CETP-inhibitor does not reduce CV eventsApr. 3, 2016 - news
Impact of the Cholesteryl Ester Transfer Protein Inhibitor Evacetrapib on Cardiovascular Events: Results of the ACCELERATE trialStephen J. Nicholls (University of Adelaide, Australia)
Presented at ACC 2016
BackgroundThe potent cholesteryl ester transfer protein (CETP) inhibitor evacetrapib has been demonstrated to raise high-density lipoprotein cholesterol (HDL-C) by 54-129%, reduce low-density lipoprotein cholesterol (LDL-C) by 14-36% and enhance cellular cholesterol efflux capacity. The ACCELERATE trial
aimed to determine the impact of evacetrapib on major adverse cardiovascular outcomes in patients with high risk vascular disease. ACCELERATE was a phase 3, multicenter, randomized, double-blind trial in which 12,092 patients with either an acute coronary syndrome within the prior 30-365 days, cerebrovascular atherosclerotic disease, peripheral vascular disease or diabetes with coronary artery disease were randomized to evacetrapib 130 mg or placebo daily in addition to standard medical therapy for at least 1.5 years.
The primary efficacy endpoint was the time to first event of cardiovascular death, myocardial infarction, stroke, hospitalization for unstable angina or coronary revascularization.
- LDL-C levels were lowered with 37% in patients on evacetrapib, compared with placebo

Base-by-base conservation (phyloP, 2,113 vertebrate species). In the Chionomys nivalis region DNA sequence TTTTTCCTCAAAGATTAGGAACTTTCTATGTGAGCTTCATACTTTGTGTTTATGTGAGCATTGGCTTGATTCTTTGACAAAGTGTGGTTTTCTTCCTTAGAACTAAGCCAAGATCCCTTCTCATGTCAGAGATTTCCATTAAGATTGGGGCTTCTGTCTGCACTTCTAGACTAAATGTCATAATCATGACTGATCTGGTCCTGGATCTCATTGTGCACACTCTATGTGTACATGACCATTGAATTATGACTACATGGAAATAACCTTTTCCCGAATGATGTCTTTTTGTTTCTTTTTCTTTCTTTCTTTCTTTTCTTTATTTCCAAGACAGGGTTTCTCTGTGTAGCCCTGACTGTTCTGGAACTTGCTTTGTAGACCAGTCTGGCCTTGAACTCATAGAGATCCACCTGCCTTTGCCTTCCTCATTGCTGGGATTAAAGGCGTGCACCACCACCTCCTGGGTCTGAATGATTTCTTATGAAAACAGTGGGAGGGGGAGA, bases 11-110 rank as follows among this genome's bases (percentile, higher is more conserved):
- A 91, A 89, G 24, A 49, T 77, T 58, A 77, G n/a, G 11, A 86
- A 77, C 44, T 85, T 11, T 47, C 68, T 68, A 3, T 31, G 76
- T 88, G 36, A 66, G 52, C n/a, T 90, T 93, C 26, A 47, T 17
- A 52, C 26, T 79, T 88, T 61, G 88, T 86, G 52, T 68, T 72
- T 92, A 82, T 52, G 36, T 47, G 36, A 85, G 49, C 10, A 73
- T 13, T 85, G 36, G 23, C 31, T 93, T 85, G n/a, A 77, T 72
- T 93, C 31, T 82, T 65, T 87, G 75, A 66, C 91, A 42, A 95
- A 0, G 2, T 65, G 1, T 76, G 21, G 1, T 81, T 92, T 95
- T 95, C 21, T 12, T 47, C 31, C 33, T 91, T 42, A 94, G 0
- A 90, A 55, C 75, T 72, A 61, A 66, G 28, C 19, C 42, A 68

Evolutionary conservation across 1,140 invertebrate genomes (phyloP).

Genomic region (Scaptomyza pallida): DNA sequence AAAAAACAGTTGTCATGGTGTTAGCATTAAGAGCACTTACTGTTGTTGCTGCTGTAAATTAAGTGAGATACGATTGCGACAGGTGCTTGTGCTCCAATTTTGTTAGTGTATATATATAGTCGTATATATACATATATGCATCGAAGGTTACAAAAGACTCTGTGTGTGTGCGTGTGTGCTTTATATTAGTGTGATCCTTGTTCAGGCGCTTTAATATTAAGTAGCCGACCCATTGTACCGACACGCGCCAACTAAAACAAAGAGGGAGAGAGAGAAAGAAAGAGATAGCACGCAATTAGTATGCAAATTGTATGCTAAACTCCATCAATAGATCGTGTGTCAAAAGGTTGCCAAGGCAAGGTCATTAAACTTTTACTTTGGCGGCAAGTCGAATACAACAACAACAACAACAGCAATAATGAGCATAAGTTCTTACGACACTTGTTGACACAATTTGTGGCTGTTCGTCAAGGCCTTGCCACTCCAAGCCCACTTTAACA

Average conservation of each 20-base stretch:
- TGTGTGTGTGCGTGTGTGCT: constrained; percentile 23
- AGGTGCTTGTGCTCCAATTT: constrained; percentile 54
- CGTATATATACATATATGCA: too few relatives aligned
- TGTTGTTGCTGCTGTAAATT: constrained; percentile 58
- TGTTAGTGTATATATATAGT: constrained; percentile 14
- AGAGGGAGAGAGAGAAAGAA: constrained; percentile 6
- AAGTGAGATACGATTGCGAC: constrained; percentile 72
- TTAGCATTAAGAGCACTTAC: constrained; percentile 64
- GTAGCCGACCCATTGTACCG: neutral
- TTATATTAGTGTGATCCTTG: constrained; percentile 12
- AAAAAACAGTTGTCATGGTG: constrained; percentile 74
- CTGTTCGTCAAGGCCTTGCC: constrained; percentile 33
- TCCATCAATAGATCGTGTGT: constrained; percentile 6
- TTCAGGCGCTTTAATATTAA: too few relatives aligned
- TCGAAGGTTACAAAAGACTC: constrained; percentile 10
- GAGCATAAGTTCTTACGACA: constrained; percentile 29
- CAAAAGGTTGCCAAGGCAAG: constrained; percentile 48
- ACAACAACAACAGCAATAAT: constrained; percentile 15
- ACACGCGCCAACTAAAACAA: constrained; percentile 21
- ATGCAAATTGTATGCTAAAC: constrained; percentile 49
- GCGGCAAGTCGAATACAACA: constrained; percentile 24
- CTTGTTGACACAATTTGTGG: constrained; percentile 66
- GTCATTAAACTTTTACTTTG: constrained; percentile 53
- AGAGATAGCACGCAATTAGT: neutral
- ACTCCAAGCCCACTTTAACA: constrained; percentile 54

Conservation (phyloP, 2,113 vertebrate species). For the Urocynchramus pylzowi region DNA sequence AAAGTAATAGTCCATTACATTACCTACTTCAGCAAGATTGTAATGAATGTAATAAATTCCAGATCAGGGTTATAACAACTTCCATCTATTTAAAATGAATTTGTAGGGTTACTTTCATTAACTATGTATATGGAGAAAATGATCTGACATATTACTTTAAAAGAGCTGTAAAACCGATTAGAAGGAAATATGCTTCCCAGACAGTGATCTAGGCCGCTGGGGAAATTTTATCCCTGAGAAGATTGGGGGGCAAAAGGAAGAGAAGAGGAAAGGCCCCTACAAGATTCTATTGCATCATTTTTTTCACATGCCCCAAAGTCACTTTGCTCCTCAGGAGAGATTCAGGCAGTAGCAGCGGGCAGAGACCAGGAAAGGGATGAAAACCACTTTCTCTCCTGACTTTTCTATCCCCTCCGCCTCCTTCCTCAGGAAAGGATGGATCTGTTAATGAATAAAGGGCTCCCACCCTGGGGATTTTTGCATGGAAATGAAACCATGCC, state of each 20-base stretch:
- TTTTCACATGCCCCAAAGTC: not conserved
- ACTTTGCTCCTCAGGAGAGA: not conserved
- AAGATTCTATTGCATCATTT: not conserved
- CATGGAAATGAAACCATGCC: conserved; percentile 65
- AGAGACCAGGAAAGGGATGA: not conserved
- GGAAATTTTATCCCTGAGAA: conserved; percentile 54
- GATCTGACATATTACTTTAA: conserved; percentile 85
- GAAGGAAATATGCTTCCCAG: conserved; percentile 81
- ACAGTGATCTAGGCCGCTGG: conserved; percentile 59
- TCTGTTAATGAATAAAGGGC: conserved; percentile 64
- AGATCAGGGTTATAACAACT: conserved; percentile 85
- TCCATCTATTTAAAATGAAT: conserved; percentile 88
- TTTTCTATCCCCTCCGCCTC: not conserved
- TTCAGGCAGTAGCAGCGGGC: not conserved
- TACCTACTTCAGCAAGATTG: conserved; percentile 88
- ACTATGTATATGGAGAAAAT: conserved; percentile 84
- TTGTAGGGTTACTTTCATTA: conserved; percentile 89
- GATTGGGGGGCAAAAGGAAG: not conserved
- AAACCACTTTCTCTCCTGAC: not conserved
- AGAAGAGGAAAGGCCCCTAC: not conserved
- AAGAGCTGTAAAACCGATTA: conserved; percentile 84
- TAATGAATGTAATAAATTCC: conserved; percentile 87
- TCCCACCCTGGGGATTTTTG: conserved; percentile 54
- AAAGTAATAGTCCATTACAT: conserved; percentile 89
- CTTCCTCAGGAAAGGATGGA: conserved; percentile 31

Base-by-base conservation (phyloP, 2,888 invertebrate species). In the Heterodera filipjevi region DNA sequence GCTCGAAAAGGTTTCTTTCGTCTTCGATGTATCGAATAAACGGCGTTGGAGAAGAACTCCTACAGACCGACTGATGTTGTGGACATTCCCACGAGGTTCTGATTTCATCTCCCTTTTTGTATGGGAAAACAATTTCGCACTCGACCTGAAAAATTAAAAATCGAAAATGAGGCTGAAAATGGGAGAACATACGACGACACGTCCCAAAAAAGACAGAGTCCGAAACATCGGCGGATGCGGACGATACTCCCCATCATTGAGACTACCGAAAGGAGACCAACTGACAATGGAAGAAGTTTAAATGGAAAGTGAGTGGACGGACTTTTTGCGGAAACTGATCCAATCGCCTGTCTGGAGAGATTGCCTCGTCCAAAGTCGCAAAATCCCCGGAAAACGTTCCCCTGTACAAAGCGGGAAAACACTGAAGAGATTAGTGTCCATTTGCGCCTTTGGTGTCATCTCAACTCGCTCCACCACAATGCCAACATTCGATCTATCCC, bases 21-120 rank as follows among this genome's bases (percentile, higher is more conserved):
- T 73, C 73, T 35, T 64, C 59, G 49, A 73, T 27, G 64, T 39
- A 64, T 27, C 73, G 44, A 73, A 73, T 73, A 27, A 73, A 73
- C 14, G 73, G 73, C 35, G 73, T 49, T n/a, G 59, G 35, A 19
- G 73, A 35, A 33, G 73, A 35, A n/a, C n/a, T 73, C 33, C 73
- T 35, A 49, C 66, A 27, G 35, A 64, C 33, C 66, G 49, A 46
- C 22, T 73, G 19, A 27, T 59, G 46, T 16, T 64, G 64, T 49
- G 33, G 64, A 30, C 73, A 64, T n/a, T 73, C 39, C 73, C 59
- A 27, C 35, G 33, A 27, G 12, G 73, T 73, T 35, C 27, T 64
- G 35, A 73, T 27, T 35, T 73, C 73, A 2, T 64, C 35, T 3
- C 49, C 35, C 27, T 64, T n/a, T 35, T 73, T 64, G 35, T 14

- HDL-C levels were increased by 130% in patients on evacetrapib, compared with patients taking a placebo.
- However, there was no difference between the two groups in terms of the study’s primary endpoint (12.8% for evacetrapib vs. 12.7% for placebo; HR 1.01, 95% CI 0.91-1.12, P=0.85)
- A borderline significant reduction in all-cause mortality was observed in the evacetrapib group (3.8% vs. 4.1%; HR 0.84, 95% CI 0.71-1.01, P=0.06)
- The results raised no safety concerns for evacetrapib and did not reveal any major side effects.
ConclusionAdministration of the CETP inhibitor evacetrapib did not reduce the rate of cardiovascular events in high risk vascular patients despite demonstrating favourable effects on established cardiovascular biomarkers. The findings continue to challenge the hope that CETP inhibition might successfully address residual CV risk.
Press release ACC 2016, 3 April 2016